In what’s probably one of the more remarkable stories to come out of the Russia-Ukraine air war, reports emerged today of an apparent defection to Ukraine by a Russian Aerospace Forces (VKS, in its Russian abbreviation) Mi-8AMTSh Hip combat transport helicopter, in what is claimed to have been a long-planned Ukrainian intelligence operation.
If true, not only did the Mi-8 and at least some of its crew end up in Ukrainian hands, but the helicopter’s cargo consisted of undisclosed parts for VKS Su-27 and Su-30SM Flanker fighters, which were being transported between two airbases. That is the claim made by the Ukrainska Pravda newspaper, citing sources in Ukrainian defense intelligence, and the chief of Ukraine’s Main Directorate of Intelligence has also confirmed the basics of the story.
Those Russian airbases have not been named, and the exact route taken by the helicopter into Ukraine is unclear, although there are suggestions it landed somewhere near Poltava, in central Ukraine.
The reports suggest that Ukraine’s Main Directorate of Intelligence planned the operation over a six-month period, before achieving success. The pilot of the Hip was apparently convinced to defect, with members of his family already having been moved to Ukraine for their own safety. It is not known if there was also a financial incentive, but that would not be unheard of in this kind of situation.
The most comprehensive account of the incident was provided by the head of the Main Directorate of Intelligence, Kyrylo Budanov, speaking to Radio Free Europe/Radio Liberty. He confirmed that the operation had happened, stating:
“We were able to find the right approach to the man, we were able to create the conditions to take out the whole family unnoticed, and ultimately create the conditions so that he was able to overrun this aircraft with a crew that did not know what was going on. When they realized where they had landed, they tried to run away. Unfortunately, they were destroyed; we would have liked to [take them] alive, but we have what we have.”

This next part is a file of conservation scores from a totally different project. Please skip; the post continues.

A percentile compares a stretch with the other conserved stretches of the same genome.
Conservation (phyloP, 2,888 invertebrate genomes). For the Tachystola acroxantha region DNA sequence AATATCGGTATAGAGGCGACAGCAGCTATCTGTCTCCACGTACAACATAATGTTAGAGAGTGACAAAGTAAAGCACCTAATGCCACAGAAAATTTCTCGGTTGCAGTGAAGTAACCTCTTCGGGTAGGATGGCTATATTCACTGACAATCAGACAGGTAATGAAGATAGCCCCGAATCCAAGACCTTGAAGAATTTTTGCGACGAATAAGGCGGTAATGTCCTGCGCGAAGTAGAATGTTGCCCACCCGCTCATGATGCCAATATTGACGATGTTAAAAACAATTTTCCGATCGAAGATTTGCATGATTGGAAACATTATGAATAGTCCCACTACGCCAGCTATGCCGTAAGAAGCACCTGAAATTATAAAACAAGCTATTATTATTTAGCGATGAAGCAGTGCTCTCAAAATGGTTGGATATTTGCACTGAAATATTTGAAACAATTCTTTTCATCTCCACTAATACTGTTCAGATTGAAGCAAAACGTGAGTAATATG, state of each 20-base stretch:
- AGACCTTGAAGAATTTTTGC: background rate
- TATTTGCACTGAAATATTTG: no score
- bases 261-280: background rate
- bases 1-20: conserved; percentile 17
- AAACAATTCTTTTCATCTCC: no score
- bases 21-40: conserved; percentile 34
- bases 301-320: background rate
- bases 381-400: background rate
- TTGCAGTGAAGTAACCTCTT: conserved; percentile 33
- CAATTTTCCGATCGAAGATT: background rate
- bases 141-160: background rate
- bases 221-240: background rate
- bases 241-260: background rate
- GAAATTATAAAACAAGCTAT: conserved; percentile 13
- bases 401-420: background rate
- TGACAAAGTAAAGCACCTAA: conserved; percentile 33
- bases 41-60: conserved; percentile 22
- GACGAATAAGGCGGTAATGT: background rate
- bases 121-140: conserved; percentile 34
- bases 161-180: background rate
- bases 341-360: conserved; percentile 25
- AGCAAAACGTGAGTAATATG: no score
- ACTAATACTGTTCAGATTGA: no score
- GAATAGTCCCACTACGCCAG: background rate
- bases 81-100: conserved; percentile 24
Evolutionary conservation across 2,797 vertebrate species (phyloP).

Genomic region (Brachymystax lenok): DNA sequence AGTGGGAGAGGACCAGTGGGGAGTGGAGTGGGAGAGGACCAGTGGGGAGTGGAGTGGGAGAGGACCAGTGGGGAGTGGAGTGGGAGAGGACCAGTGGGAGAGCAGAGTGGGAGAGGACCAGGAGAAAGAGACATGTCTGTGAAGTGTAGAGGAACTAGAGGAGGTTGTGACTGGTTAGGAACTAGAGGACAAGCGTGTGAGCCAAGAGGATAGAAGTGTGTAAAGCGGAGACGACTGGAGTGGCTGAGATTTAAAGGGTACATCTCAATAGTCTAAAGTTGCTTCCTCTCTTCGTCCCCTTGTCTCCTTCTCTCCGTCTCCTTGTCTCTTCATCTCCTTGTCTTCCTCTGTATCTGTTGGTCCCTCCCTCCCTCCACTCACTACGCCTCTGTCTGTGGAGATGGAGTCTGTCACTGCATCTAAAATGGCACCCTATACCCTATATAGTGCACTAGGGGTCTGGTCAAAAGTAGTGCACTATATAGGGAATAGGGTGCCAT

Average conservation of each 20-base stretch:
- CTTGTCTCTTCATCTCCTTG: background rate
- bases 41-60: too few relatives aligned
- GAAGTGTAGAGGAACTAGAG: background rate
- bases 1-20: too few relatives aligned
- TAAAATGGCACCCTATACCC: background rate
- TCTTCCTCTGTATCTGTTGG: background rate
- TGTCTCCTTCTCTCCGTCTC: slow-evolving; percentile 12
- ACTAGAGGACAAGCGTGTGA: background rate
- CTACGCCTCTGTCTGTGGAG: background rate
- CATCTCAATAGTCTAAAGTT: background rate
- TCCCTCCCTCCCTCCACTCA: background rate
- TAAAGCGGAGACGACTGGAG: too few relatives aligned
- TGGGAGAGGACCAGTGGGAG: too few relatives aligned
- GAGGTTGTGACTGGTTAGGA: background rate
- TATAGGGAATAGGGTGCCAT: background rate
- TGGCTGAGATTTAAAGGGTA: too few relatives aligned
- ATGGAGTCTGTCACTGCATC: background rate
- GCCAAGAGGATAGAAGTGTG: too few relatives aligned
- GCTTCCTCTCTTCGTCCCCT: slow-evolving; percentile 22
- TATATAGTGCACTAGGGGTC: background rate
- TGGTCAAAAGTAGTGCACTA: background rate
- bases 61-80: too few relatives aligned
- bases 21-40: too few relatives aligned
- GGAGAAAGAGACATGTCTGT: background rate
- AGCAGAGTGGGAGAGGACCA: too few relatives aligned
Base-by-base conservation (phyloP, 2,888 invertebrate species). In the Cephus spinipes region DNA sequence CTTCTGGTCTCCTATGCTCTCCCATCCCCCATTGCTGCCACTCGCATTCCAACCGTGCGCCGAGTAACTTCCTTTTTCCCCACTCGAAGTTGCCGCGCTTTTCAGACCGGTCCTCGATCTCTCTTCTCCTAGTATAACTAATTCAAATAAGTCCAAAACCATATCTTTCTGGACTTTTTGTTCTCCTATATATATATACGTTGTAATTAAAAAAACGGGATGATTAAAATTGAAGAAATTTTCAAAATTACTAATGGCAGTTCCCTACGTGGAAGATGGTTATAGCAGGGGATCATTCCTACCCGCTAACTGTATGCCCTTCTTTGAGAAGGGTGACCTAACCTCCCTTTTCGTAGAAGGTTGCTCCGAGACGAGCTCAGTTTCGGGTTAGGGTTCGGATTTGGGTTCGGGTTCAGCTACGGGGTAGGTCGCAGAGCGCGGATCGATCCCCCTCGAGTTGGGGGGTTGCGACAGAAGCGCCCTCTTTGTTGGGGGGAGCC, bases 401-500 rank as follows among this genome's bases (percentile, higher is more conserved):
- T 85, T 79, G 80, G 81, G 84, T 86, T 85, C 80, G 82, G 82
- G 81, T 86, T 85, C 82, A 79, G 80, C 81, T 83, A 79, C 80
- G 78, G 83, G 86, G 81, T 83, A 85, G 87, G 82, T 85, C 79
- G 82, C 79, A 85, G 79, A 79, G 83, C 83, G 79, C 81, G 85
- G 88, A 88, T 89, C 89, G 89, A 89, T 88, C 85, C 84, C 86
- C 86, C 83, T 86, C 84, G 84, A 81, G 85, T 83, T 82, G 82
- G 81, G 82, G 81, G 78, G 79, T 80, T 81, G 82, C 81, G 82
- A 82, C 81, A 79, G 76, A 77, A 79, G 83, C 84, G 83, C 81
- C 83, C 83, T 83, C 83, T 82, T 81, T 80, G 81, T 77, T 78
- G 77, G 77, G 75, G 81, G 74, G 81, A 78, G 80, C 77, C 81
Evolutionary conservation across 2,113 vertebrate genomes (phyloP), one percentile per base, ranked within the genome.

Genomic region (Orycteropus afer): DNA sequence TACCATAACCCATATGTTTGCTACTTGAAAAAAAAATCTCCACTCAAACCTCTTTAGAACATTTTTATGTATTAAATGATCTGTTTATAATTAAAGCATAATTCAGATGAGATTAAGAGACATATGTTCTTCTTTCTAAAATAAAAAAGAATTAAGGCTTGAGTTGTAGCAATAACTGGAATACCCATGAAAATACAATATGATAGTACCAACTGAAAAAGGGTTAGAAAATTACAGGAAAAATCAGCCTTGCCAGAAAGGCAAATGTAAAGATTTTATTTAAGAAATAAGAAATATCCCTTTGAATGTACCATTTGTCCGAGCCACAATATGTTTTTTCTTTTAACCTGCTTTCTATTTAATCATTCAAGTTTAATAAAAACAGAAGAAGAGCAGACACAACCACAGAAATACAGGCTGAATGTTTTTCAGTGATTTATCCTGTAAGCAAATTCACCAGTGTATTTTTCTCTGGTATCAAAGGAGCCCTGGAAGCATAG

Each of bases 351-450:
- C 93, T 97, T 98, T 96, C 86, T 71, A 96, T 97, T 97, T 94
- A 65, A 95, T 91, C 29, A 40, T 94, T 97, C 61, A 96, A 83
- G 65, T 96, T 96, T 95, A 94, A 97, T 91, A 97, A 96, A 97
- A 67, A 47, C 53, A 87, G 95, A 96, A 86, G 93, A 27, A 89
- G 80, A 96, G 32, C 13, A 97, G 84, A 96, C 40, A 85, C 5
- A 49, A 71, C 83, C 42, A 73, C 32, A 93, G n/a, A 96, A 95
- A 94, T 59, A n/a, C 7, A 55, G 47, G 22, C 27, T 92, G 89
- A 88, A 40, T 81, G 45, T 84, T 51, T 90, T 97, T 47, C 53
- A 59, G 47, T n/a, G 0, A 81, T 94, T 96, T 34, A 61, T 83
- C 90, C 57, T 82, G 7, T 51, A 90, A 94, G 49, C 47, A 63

Budanov said the captured helicopter was now in Kyiv and that the pilot wanted to stay in the country.
Russian sources also confirmed that a VKS Mi-8ATSh had ended up in Ukraine, bu provided different reasons as to why. According to Fighterbomber, a prominent pro-Russian military channel on Telegram, the incident took place “a couple of weeks ago,” after the helicopter’s crew lost their way.
“The crew, for some reason, lost their bearings and crossed the border,” Fighterbomber stated, as well as confirming that a photo circulating in Ukrainian media was that of the Mi-8 involved.
The Mi-8 crossed the border into Ukraine with three individuals on board, Fighterbomber says, although the identity of the others is unclear. For normal transport missions, the Mi-8AMTSh is operated by a crew of three: pilot, pilot-navigator, and flight technician.
Fighterbomber also refuted claims that the pilot’s family had been moved to Ukraine in advance and said that they were in contact with relatives of all crew members.
The same Russian source also agreed that two crew members were likely killed, in an apparent firefight with Ukrainian soldiers:
“Realizing where they landed, [the crew] attempted to take off, but were shot while the helicopter was on the ground. Presumably, two crew members died, and the commander was taken hostage.”
None of these specifics can be independently verified, at this stage.
Not surprisingly, for an operation of this scope, Ukrainian officials have otherwise provided little in the way of detail.
However, Andriy Yusov, a spokesperson for Ukraine’s Main Directorate of Intelligence, told state television: “There will be official information. We need to wait a little bit — we are working on it, including with the crew.”